The U.S. Justice Department declared Tuesday that a former U.S. Navy sailor was sentenced to 30 months in prison and fined $20,000 for conspiring with her husband to unlawfully export "classified military equipment" to China for their personal profit.

According to the department, former Logistics Specialist 1st Class Ye Sang "Ivy" Wang, 37, was assigned to Naval Special Warfare Command and acknowledged to using her official position to purchase military equipment for her husband, who then sold it to internet purchasers in China.

According to court documents, she pleaded guilty in July and was discharged from the Navy with a less-than-honorable discharge in September.

Court reports also added that her husband, Shaohua "Eric" Wang, 38, ran an internet company selling stolen goods to Chinese clients.

Shaohua Wang sold a ballistic helmet belonging to SEAL Team 5 to a Chinese buyer in November 2018, garnering him roughly $2,300 in the process, according to the records.

Ye Sang Wang bought something in March 2018 with her military email and mailing address that identifies U.S. troops in the field and was subject to federal export regulations.

According to the department, Wang was deployed to Iraq at the time and told her command that the item she sent to her San Diego-based command was for her husband's camping vacation.

She came home later that year and presented the gadget to her husband, but it had been discreetly disabled by law authorities.

According to the Naval Criminal Investigative Service, Wang told the department that her husband had provided her an Excel spreadsheet of military items to buy for Chinese consumers.

Her husband was unable to purchase the equipment using his personal email address, so he pestered his wife to do it.

“Ms. Wang betrayed her oath to the U.S. Navy and ultimately threatened the operational readiness and safety of our nation’s military by attempting to acquire and illegally export sensitive military equipment to China,” Special Agent in Charge Joshua Flowers, of the NCIS Southwest Field Office, said in a statement.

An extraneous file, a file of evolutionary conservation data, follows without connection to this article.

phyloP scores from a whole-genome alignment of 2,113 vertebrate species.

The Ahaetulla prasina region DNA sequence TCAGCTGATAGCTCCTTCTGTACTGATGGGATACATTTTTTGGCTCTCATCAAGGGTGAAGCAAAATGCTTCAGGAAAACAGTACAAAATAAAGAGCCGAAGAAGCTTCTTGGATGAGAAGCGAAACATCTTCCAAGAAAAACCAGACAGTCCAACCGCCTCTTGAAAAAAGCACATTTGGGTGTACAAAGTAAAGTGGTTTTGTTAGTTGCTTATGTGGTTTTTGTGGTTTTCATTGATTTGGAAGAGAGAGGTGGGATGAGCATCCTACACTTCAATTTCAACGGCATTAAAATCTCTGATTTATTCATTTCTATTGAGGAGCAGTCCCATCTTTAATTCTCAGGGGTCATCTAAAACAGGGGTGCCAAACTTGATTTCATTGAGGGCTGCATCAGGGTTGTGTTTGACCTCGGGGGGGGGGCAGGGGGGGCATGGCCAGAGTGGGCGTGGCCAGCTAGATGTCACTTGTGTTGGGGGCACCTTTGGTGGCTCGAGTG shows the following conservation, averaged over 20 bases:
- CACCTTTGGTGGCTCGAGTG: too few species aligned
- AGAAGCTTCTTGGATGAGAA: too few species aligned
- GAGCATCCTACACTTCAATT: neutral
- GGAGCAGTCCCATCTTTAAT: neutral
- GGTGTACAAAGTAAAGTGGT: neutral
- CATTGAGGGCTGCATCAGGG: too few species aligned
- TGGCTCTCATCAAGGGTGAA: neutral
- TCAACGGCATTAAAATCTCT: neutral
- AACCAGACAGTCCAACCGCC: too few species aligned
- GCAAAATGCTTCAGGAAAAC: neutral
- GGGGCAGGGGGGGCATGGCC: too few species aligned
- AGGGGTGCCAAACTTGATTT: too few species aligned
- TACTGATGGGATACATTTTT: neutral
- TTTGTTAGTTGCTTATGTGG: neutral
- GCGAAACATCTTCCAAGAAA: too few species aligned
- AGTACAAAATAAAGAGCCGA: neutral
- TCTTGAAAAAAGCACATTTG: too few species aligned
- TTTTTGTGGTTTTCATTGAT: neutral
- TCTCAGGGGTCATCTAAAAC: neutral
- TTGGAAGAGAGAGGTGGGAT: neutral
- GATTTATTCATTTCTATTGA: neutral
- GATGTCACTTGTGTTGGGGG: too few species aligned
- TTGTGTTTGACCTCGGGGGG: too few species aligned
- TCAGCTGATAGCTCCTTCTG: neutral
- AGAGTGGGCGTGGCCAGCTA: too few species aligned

Court record said that Shaohua Wang's scam began in September 2016.

According to court records, Ye Sang Wang continued to provide military equipment to her husband until Dec. 2018, while knowing she was under investigation since at least Oct. 2018.

The Justice Department said, per Times of San Diego, said Shaohua Wang maintained a warehouse in China to house the military equipment. According to the agency (per online reports), he then traveled back and forth frequently, and had connections to buyers in China.,

According to the department, Shaohua Wang pled guilty in September 2019 to selling export-controlled U.S. military weapons through his internet business and acknowledged to enlisting his wife to help him with the scam by using her Navy position.

In Feb. 2020, he was sentenced to 46 months in jail.

“Shaohua “Eric” Wang is currently serving the remainder of his sentence on home confinement at home with (Ye Sang Wang) and their two minor children,” court records state.

According to court records obtained by some reports, Ye Sang Wang is a Chinese national who enlisted in the Navy in 2005 and became a U.S. citizen two years later.

She later sponsored her spouse to become a citizen of the United States.

USS Paul Hamilton Returns To Pearl Harbor From Iraq
[Representational image] HONOLULU, HI - APRIL 26: Sailors man the rails of the Aegis Destroyer USS Paul Hamilton as it enters Pearl Harbor April 26, 2003 in Honolulu, Hawaii. The Hamilton returned from a 10 month deployment in the Middle East. The USS Hamilton launched more Tomahawk cruise missiles during the war than any other "shooter" in the theater. Phil Mislinski/Getty Images

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